For too long now sales has lived in the shadow of corporate and marketing strategies, but these tend to provide limited direction.
They are usually too broad and generalised or too narrow, only focused on financial results. That makes them of little tangible value in the pragmatic world of doing business.
That being said, selling is often seen by management as the unit that gets the business in; a tactical function in the value chain at best.
However, selling is much more complex than just getting in business. Selling is where the ‘rubber hits the road’; where the concept of micro-marketing and micro-market segmentation, which best describes sales strategy, focuses your business and your sales efforts in a way that directs salespeople on a sustainable basis and tells you if your business, marketing, and sales strategies are viable and paying real dividends.
Sales strategy is vital to business success yet very poorly understood or executed in businesses.
Our findings and sentiments are endorsed by Frank Cespedes, a senior lecturer at Harvard Business School and faculty chair, in his article ‘You can’t do strategy without input from sales’ recently published in the Harvard Business Review blog.
Cespedes says amongst other things that:
Selling is, by far, the most expensive part of implementation for most firms. Yet, relatively few strategies—some studies indicate less than 10%–carry through to successful execution…
In any business, value is created or destroyed in the market with customers, not in planning sessions or training seminars. Without credible sales input, any strategy runs the risk of dealing with yesterday’s market realities, not today’s… Selling in your firm can’t generate sustained returns if it’s not linked to your strategy.
One big problem is that in business schools, daily practice, and strategic planning, sales and strategy are treated as separate worlds. In academia, there is remarkably little written about how to link strategy with the nitty-gritty of field execution. Few of the many, many books and articles on strategy formulation have much, if anything, to say about the role(s) of a company’s sales channels in executing strategy. In fact, sales advice, if it’s even discussed, usually revolves around a combination of “reorganizing” and “incentives”.
You can see the dilemma facing many organisations, large and small. Very few people know how to develop and implement a sales strategy, let alone an effective sales strategy.
An effective business strategy needs to be underpinned by both a pragmatic sales strategy and a marketing strategy working together in concert to deliver real outcomes. We need to know the difference between each of these disciplines:
- A business strategy is the means by which an organisation/division sets out to achieve its desired ends (objectives). It can simply be described as long-term business planning. Typically a business strategy will cover a period of about 3-5 years (sometimes even longer).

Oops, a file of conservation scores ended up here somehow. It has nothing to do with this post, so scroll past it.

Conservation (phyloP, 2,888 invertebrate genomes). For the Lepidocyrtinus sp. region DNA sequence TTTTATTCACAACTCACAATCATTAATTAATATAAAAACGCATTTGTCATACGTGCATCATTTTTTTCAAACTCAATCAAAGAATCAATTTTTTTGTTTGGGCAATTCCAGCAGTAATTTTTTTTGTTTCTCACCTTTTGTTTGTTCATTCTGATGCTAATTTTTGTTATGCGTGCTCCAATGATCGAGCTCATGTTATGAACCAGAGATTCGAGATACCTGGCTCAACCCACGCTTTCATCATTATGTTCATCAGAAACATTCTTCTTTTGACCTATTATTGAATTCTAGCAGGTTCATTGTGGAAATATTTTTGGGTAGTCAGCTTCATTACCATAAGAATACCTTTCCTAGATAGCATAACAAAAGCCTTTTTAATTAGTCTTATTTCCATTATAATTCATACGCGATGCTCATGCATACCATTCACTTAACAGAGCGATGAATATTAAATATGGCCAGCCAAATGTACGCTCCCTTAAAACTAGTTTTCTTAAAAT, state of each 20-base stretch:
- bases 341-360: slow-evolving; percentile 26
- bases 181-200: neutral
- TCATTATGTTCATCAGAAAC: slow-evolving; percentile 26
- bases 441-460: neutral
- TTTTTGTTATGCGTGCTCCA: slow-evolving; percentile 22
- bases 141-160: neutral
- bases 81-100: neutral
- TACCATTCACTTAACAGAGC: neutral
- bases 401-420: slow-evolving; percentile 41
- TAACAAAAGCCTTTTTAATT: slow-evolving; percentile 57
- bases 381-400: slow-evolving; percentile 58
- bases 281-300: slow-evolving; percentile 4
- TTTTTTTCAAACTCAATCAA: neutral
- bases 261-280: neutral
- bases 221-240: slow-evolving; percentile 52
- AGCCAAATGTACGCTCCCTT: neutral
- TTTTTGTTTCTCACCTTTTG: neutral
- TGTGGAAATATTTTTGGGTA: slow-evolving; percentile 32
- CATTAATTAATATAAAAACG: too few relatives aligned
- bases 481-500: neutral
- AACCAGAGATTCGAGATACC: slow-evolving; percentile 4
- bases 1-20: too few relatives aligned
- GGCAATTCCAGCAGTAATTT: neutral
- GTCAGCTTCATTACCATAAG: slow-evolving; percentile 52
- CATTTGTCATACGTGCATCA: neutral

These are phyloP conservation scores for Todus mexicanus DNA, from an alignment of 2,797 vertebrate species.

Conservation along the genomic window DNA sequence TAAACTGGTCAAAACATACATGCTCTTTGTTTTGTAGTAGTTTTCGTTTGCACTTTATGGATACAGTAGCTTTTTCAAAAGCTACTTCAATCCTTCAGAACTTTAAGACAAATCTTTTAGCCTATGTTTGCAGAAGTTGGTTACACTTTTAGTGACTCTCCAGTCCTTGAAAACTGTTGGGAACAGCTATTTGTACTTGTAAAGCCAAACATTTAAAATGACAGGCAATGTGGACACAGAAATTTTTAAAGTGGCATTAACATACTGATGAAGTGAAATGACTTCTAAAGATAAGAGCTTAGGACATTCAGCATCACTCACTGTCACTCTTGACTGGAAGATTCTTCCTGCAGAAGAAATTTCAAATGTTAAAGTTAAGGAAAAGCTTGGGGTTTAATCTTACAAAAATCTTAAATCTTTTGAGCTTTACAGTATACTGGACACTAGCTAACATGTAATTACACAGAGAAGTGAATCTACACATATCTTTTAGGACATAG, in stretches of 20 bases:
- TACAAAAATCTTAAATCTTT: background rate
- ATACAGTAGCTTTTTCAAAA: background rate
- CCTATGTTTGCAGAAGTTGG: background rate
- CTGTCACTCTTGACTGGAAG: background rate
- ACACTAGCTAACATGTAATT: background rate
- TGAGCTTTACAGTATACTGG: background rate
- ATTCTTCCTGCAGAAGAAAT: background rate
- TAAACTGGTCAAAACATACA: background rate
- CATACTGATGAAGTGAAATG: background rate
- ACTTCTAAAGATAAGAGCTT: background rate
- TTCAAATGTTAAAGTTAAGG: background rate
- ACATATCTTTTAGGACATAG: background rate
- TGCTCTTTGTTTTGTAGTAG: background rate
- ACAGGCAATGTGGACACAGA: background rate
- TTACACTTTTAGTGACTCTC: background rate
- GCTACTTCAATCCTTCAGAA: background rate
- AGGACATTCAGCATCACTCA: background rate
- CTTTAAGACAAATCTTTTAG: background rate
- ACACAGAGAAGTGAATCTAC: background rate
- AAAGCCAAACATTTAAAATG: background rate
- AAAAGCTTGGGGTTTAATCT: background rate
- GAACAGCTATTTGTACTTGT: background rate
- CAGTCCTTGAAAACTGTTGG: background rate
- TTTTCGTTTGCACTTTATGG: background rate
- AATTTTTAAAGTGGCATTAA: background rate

- A marketing strategy presents the broad marketing approach that will be used to achieve the objectives and develops the right marketing mix to achieve the goals.
- A sales strategy is how the business is going to organise its sales efforts across the value chain to go to market, who it is going to sell to and how it is going to create real value within the given market place with its customers. A sales strategy focuses on a time frame of no longer than 18 months to two years.
Let’s take a look at two models here:
Model A: This is a high level representation of the flow of thinking, information, analysis, and action required in developing an effective business strategy that is connected to the day to day of a business. You can see here that sales strategy is on an equal footing with marketing strategy, working in partnership and in concert with each other, not a subset of marketing as it has often been positioned.
Now let’s take a deeper look into the details around sales strategy.
Model B: This is a high level representation of the flow of thinking, information, analysis, and action that goes with a sales strategy. Excellence is in the details. The business strategy sets the overall course but the sales strategy drives the details and implements a series of actions delivering immediate feedback to the business if the business and marketing strategies are working or not.
As mentioned many times, sales operations are complex in that they have many moving parts that are affected daily by markets, customers, competitors, governments, and the general cut and thrust of doing business. Just think PEST and STEER.
Despite all these variables, a sales force driven by a focused sales strategy is a highly prized asset that drives better results for the organisation’s customers and the organisation itself. As Frank Cespedes says, “You can’t do strategy without input from sales.”
Remember, everybody lives by selling something.